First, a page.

I have a few coworkers with EAS? Is there any cure? I’ve tried sarcasm, reciting facts, handing out literature, providing website addresses. Nothing seems to work
Ginger yellow beat me to Betamaxv.
Arnosium Upinarum says
terry # 14 says, “I’ve tried sarcasm, reciting facts, handing out literature, providing website addresses. Nothing seems to work.”
At the heart of their resistance to reason and evidence is a powerful aversion to CHANGE. “Evolution” is the ultimate poster-boy expression of the whole nasty idea. They cannot abide anything that will wreck the stability of their precious belief tradition. Their mindset (suitably shaped by their beliefs) rests on a foundation that cannot accomodate change. They WILL not evolve (change), and so they CANNOT accept evolution (a formal concept of change, together with natural selection, complete with mechanism).
Sure, they seem to be able to accept day-to-day mundane changes, but they squirrel that away into mental compartments conveniently segregated from the conceptual/ideological parts. Nevertheless, they regard all of those noticeable changes as having a conscious (preferably “divine”) guiding hand behind them. They’re struck literally dumb with fear over the VERY IDEA that things can change in a totally dispassionate universe – let alone that a very small subset of phenomena in nature operating under utterly indifferent mechanistic processes (under circumstances involving a suitable concentration of the necessary materials and energy sources) might actually produce greater complexity over great spans of time.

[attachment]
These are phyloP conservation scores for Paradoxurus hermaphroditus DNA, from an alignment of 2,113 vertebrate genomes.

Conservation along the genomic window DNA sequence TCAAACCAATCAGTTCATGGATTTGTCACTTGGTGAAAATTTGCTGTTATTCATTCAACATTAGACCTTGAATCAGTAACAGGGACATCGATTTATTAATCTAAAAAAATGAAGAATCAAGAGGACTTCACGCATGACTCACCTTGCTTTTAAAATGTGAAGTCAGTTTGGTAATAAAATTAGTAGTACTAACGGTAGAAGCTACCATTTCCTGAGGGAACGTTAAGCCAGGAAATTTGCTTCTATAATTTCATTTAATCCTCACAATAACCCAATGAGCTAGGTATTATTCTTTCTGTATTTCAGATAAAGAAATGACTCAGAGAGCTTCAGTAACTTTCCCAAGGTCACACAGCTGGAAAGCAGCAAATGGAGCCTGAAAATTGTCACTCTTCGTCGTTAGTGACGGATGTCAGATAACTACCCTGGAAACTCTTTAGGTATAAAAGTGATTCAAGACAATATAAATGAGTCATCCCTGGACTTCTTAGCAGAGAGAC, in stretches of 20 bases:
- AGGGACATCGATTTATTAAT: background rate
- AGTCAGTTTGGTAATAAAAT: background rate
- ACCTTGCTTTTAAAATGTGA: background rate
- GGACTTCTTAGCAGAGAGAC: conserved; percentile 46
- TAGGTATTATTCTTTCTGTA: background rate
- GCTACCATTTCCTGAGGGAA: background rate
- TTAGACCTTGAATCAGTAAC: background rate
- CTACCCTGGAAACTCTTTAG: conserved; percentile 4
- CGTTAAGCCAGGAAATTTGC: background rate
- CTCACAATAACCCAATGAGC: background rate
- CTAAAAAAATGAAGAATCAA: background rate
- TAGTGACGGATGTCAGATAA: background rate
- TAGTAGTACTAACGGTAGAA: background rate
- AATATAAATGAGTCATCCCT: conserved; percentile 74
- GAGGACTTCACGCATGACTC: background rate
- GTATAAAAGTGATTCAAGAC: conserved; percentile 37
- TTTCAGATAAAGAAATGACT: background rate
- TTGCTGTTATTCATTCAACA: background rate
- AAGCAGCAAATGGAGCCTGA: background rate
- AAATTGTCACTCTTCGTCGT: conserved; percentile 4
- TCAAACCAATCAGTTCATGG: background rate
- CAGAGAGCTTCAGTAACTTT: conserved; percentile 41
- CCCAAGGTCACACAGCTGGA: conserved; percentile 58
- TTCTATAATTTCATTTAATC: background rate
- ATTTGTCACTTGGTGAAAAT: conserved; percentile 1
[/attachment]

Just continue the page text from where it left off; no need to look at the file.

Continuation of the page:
They are terrified of the idea that such a “meaningless” procedure should ever have produced THEM.
They can’t handle it because they’re scared of it, scared of CHANGING their minds. I personally have no doubt that such chronic fear represents a form of mass insanity. Its the madness that resists CHANGE.
If it makes you feel any better, this article about Mahakala omnogovae uses “evolution” in some form at least 3 times! But it’s from MSNBC.com so does it count?
JohnnieCanuck, FCD says
Nice article PattyP. Thanks.
It may be unfair to the author, but I wish she had pre-empted the possibility of readers misconstruing that the dinosaur lineage was losing weight in order for their descendents to be able to fly.
Looks like Jeanna Bryner is another good science writer to me. I look forward to more from her.
The other day I saw a rather virulent form of DVDv. Of course, if it really is evolution, the question has to be asked – if DVDv evolved from VHSv, how come there’s still VHSv!?!
+10 to Ginger Yellow
Fortunately, I’m the wrong species for the former affliction and I’m immune to the latter. :)
Peter Ashby says
EAS is common amongst rational atheist biologists too. Mostly molecular biologists, cell biologists and the like. It is pure academic snobbery, they dislike any mention of the E word because they claim it is not science, like their science of course. I struck this with my boss in first postdoc, who expressed those exact sentiments when I proposed that our results be framed as Dobzhansky would have approved. We had found defined and taken apart the control regions of a gene and vertebrate evolution was written across the dna, from a lancet fluke to a teleost and us. I kept pushing though and the E word did make it into the discussion, and that was after I had left the lab. Seems the logic really can be irresistible ;)